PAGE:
People tend to think of dieting primarily as a pathway to better physical health, but some eating patterns can work wonders for mental health and cognition as well. According to various studies, there are two popular diets that make a difference when it comes to boosting brain power: ketogenic and low-carbohydrate diets.

The therapeutic effects of a ketogenic diet relate primarily to the characteristics of ketones, according to a review published in the journal Nutrition, in 2019. Factors like oxidative stress and mitochondrial dysfunction are central features of brain degenerative diseases. An increase in ketones, however, can protect against these by increasing mitochondrial respiration and reducing the production of free radicals.

The therapeutic effects of a ketogenic diet relate primarily to the characteristics of ketones, according to a review published in the journal Nutrition, in 2019. Factors like oxidative stress and mitochondrial dysfunction are central features of brain degenerative diseases. An increase in ketones, however, can protect against these by increasing mitochondrial respiration and reducing the production of free radicals.

Ketones may also have a number of other neuroprotective mechanisms, like decreasing inflammatory and proapoptotic activities and increasing levels of neuroprotective agents like neurotrophins and molecular chaperones.

On this basis, research has indicated that a ketogenic diet may be an effective intervention for those facing mental decline—from mild cognitive impairment to Alzheimer disease.

Research using animal subjects has suggested that a boost in ketones can enhance cognitive function. A 2018 study published in Scientific Reports, which examined the impacts of a keto diet in mice over 16 weeks, found that it helped reduce levels of amyloid-beta, a hallmark of Alzheimer disease. The study also found that its subjects had increased brain vascular function and healthier gut microbiomes. The study authors concluded that a keto diet could help reduce the risk of Alzheimer disease if used as an early intervention.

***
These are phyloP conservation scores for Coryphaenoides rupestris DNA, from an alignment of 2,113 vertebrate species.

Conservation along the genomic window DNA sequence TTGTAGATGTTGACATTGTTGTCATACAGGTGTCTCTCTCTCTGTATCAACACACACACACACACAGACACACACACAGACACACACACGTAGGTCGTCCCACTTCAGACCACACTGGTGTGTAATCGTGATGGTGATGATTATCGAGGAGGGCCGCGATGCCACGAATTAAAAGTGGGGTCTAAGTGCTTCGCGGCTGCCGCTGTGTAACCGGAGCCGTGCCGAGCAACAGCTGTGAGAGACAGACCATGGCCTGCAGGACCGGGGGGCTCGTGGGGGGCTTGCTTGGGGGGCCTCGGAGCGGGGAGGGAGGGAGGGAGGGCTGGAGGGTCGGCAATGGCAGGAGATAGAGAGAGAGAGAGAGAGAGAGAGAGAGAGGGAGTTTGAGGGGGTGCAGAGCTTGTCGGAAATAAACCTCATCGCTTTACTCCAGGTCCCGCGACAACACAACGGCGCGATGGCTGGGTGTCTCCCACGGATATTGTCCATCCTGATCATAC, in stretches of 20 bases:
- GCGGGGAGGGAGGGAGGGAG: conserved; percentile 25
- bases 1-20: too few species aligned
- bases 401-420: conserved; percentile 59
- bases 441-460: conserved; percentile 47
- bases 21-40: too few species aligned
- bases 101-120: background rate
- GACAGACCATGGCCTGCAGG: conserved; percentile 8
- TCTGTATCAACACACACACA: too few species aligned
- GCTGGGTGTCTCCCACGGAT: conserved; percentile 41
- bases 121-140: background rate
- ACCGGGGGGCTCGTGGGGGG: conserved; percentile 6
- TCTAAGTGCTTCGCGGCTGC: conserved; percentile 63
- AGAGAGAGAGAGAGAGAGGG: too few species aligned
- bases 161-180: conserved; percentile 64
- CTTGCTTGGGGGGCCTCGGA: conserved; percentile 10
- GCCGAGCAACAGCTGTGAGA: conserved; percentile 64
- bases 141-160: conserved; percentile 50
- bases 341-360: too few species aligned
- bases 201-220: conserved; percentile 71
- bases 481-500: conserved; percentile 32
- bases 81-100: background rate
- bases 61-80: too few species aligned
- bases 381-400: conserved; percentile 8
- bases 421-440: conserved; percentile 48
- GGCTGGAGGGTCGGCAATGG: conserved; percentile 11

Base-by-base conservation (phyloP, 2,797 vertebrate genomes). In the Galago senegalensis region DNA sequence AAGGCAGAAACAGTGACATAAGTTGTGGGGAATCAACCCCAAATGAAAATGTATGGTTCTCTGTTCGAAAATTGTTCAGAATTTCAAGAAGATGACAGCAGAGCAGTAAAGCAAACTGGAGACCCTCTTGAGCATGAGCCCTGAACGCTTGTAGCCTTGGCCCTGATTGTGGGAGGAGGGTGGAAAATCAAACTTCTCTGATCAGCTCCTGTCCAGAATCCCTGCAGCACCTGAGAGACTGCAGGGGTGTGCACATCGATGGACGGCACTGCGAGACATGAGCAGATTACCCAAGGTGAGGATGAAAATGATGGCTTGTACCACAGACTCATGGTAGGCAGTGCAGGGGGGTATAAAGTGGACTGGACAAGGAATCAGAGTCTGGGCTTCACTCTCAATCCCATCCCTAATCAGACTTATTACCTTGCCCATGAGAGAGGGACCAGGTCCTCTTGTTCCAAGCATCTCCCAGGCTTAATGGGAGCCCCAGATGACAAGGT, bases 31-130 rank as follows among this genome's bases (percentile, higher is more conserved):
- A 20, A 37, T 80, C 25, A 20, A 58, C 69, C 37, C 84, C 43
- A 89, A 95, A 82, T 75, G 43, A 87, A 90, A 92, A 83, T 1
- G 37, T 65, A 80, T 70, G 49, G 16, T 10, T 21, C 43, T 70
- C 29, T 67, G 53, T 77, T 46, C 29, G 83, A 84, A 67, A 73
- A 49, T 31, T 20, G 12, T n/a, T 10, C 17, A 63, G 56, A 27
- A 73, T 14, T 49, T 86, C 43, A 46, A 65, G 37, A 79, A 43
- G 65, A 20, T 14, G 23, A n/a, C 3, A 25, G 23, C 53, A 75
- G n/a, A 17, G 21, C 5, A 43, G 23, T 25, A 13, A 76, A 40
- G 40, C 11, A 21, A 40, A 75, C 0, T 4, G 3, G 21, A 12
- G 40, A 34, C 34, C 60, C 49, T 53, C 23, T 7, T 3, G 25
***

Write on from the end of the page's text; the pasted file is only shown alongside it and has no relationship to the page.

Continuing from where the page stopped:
Some studies on humans have also begun to yield results. Another 2018 study, published in Neuroscience Letters, looked at the impact of administering medium-chain triglycerides (MCT), which are ketogenic, to 20 patients with mild-moderate Alzheimer disease over the course of 12 weeks. The subjects underwent neurocognitive tests monthly. Researchers noted that the first test showed no significant cognitive difference between those taking MCT supplements and those on placebos. After 12 weeks, however, patients with MCT supplements demonstrated huge improvements in both immediate and delayed logical memory tests, and digit-symbol coding tests. The study’s authors concluded that a ketogenic diet may have beneficial effects on verbal memory and processing speeds in dementia patients.

Other recent studies have reached similar conclusions, with a ketogenic diet being linked to improved memory performance and general cognitive function—and may help improve blood pressure, blood glucose regulation, and HDL cholesterol levels.

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